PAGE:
As part of Boston College’s celebration of First Generation College Student Month, Ronette “Ronnie” Slamin ‘13 shares her journey and provides insight into her day-to-day life and keys to success within the workplace, particularly within the real estate industry.
Q: Main Duties & Responsibilities: Please provide a high-level overview of major responsibilities of your work in your industry/company.
I oversee the planning and building of mixed-income housing and communities. This includes coordinating the design and construction team, securing financing and interacting with the public for approvals.
Q: Qualifications: What kind of education, certification licenses, and / or skill sets are required (or encouraged) to be employed or advance in your line of work?
Really no education is needed! However, I have a Bachelors and choose to get two masters – Master in City Planning and Master of Science Real Estate Development to set myself apart.
Q: Keys for Success: What strengths or characteristics relating to being First-Generation do you see as valuable in or transferable to the workplace?
The most transferable strengths have been understanding how to be resourceful and how to follow a budget. I did not have family members to help introduce me to real estate professionals soI had to be resourceful, just like applying to college and navigating the application and financial aid process. Many aspects in real estate are unknown and you have to have the confidence to still take them on. Also, real estate involves money and you have to be able to manage it wisely. Being a first-generation student, from a low-income background I understood that all too well. So, my employers have been impressed with how I can track money down to the last cent.
Q: Workplace Atmosphere: Please provide brief insight into what the day-to-day life is like working in your specific organization or the field in general. What is the most/least energizing aspect of your work?
No day is ever the same, and that is what is amazing, especially for thosewho get bored easily. Because real estate development covers so many areas of work, my hours vary. If construction is going on I may wake up around 6:00 AM to be ahead of the emails that we get from our construction team. If we’re in the early stages of getting approvals from the public, we may have a lot of evening meetings and I may work late or weekends. There can be surprises every day and during every aspect of the project, so you have to be ready for that. And then each day is filled with meetings with our different consultants and team members – architects, engineers,contractors, lawyers, investors, marketing, resident services and with community stakeholders. The most energizing part is that that no day is ever the same, you always have to stay on your toes. The least energizing part of the day is that you’re always on your toes but if you love what you do a full night’s rest will take care of it.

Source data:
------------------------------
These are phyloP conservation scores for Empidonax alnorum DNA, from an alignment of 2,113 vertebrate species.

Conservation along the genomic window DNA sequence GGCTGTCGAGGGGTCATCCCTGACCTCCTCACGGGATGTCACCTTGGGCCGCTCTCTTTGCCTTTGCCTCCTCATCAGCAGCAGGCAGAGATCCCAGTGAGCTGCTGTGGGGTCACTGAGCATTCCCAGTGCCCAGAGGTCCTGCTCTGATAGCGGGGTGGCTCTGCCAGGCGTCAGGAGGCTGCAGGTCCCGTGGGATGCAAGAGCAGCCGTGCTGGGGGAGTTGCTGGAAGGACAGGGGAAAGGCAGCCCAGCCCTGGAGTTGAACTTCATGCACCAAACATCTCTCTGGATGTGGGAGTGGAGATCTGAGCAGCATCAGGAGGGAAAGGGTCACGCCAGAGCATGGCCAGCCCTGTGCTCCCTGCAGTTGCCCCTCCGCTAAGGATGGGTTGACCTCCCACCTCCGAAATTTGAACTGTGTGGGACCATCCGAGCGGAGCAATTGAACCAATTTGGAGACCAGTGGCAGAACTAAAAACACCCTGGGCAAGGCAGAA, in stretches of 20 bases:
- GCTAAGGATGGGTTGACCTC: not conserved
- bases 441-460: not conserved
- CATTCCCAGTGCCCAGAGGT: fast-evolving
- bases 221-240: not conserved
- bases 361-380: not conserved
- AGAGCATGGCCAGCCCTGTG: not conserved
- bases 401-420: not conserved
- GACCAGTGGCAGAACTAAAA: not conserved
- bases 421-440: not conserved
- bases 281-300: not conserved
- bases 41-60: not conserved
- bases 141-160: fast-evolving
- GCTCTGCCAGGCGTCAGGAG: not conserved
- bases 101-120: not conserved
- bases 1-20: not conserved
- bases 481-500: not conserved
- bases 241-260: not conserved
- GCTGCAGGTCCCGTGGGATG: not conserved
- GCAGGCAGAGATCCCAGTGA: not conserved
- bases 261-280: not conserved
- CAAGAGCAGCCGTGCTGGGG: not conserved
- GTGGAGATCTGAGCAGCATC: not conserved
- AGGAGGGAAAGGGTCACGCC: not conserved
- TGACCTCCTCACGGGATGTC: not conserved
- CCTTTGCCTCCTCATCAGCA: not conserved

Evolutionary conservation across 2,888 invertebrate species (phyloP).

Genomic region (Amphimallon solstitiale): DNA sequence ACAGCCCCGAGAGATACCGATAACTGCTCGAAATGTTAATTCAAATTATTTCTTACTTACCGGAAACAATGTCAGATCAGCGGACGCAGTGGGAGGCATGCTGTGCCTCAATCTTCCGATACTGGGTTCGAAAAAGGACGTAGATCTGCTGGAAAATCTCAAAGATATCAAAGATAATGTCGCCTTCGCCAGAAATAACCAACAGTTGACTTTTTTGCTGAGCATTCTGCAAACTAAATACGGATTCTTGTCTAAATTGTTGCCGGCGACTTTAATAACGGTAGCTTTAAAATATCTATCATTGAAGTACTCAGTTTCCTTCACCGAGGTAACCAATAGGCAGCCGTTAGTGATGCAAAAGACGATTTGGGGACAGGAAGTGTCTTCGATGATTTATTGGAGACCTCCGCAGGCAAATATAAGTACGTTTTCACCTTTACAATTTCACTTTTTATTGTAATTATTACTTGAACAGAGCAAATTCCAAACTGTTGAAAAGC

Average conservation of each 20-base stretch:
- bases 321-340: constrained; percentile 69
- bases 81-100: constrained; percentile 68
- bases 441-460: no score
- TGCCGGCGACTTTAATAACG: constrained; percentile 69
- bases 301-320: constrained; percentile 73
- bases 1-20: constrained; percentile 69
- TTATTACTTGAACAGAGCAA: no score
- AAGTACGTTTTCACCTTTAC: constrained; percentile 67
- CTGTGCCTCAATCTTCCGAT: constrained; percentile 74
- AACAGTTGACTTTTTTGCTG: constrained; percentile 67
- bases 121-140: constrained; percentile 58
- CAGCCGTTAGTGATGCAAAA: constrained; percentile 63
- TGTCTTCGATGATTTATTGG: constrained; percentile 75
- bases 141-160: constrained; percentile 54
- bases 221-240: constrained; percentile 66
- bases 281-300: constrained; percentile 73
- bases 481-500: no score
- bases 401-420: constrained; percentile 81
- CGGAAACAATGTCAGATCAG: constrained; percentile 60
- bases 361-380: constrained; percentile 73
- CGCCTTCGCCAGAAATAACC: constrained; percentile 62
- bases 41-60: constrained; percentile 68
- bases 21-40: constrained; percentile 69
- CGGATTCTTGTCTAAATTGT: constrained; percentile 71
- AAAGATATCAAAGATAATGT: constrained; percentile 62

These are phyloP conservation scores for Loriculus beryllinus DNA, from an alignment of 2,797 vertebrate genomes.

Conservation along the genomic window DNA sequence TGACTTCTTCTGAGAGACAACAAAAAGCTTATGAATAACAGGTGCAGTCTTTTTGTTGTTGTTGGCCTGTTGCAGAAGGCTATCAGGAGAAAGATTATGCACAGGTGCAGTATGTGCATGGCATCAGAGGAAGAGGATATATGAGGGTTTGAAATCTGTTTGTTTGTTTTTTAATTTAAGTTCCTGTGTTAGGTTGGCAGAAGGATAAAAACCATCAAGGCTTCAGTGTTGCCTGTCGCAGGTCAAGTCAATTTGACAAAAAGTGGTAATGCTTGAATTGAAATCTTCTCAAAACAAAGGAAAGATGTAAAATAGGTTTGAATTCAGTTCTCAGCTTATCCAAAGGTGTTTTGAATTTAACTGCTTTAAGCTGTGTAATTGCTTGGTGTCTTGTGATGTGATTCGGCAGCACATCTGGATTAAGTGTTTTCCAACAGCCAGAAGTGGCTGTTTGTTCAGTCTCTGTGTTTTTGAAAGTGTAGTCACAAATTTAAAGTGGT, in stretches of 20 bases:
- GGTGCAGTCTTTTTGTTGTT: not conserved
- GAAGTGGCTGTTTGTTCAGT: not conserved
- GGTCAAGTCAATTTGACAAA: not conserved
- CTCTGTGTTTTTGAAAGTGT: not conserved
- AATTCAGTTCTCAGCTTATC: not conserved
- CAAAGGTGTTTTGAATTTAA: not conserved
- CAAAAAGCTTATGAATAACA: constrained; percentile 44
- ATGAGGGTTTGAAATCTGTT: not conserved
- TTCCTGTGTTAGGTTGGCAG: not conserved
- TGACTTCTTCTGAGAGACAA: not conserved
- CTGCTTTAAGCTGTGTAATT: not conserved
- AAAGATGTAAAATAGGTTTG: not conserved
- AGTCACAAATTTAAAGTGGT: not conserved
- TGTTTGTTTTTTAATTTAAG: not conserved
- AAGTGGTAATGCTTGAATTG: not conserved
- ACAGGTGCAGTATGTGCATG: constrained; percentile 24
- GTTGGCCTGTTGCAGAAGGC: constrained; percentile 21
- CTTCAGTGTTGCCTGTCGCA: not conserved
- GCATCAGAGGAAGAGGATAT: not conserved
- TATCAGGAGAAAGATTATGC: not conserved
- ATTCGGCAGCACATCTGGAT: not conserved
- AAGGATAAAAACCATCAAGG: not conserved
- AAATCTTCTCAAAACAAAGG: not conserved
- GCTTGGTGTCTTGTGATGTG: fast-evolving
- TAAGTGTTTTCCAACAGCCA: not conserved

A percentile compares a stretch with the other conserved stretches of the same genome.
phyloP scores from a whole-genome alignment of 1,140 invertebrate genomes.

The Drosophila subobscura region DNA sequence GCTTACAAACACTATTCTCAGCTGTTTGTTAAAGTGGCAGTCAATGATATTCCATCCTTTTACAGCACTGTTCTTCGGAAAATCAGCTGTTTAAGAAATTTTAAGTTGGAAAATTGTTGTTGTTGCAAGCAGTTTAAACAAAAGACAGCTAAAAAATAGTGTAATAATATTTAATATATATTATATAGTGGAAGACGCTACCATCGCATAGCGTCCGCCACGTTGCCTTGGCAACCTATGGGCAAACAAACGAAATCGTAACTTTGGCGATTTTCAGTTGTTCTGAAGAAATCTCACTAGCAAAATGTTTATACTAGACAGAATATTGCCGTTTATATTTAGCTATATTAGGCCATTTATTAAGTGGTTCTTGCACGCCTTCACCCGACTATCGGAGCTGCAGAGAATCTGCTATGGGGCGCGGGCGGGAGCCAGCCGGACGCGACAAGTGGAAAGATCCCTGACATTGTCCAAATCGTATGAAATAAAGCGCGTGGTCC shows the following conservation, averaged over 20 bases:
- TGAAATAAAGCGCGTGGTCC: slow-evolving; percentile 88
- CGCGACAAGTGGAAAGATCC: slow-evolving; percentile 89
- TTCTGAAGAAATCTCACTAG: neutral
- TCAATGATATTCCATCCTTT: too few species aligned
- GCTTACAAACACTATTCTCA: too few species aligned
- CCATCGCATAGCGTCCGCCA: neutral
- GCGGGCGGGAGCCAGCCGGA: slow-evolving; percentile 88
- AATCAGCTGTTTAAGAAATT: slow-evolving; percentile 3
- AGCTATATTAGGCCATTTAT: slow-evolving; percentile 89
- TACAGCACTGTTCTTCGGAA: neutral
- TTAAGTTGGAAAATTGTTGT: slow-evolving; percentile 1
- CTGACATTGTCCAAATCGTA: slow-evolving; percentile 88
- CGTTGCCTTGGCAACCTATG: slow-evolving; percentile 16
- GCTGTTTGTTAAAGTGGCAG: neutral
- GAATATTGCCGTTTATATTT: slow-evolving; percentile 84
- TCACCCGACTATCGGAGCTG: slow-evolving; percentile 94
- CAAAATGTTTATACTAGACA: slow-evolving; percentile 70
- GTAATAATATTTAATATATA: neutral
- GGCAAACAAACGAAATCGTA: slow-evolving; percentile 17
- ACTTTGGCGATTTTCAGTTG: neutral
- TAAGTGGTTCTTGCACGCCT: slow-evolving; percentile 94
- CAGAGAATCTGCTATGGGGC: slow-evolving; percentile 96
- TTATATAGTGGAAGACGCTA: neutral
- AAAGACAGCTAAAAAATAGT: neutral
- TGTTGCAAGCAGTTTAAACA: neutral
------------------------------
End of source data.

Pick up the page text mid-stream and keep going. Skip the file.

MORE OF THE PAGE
Q: Hiring Timelines: When is recruitment and hiring most concentrated in your industry (e.g., early fall, spring, ongoing/year round)?
Recruitment is generally in the spring. Real estate tends to slow down in the summer months, which means hiring and onboarding slows down too. In real estate, many companies prefer to be lean so they only hire when it is really necessary, so therefore you want to always be looking and be ready and at the forefront of people’s minds.
Q: Starting Strong: What are 1-2 top action items someone entering their first internship or entry-level job should seek to find out or accomplish right away? Are there any particular questions you’d recommend they ask their would-be supervisor/manager during their interview to determine the right “fit”, or ask before their first day so they’re best prepared?
First two steps I would recommend are to figure out the source of news – which industry newsletters and sources you should read and subscribe to. Second, understand the company organization chart and the key players in your industry. Something that I heard from a mentor that has stuck with me is to ask the employer who their best employee was and what were the characteristics of that person. This in a way shows what they are looking for without them consciously realizing it. If they say their favorite employee worked around the clock and was always available. You can take that insight and figure out if that’s the type of environment you want to work in or if that aligns with what you are looking for.
Q: Advice for Aspiring Professionals: What additional advice would you offer to First-Generation student candidates in particular regarding their internship or job search process, to have a positive experience in the workplace?
Advice I would give is to use the BC network, and I know it’s said all the time but it’s true, is to take advantage of the BC network. Reach out to alumni who do work related to your interest. They may not hire you but the connection will prove invaluable. And remember to follow up with a thank you, if you can write a handwritten letter even better, it goes a long way.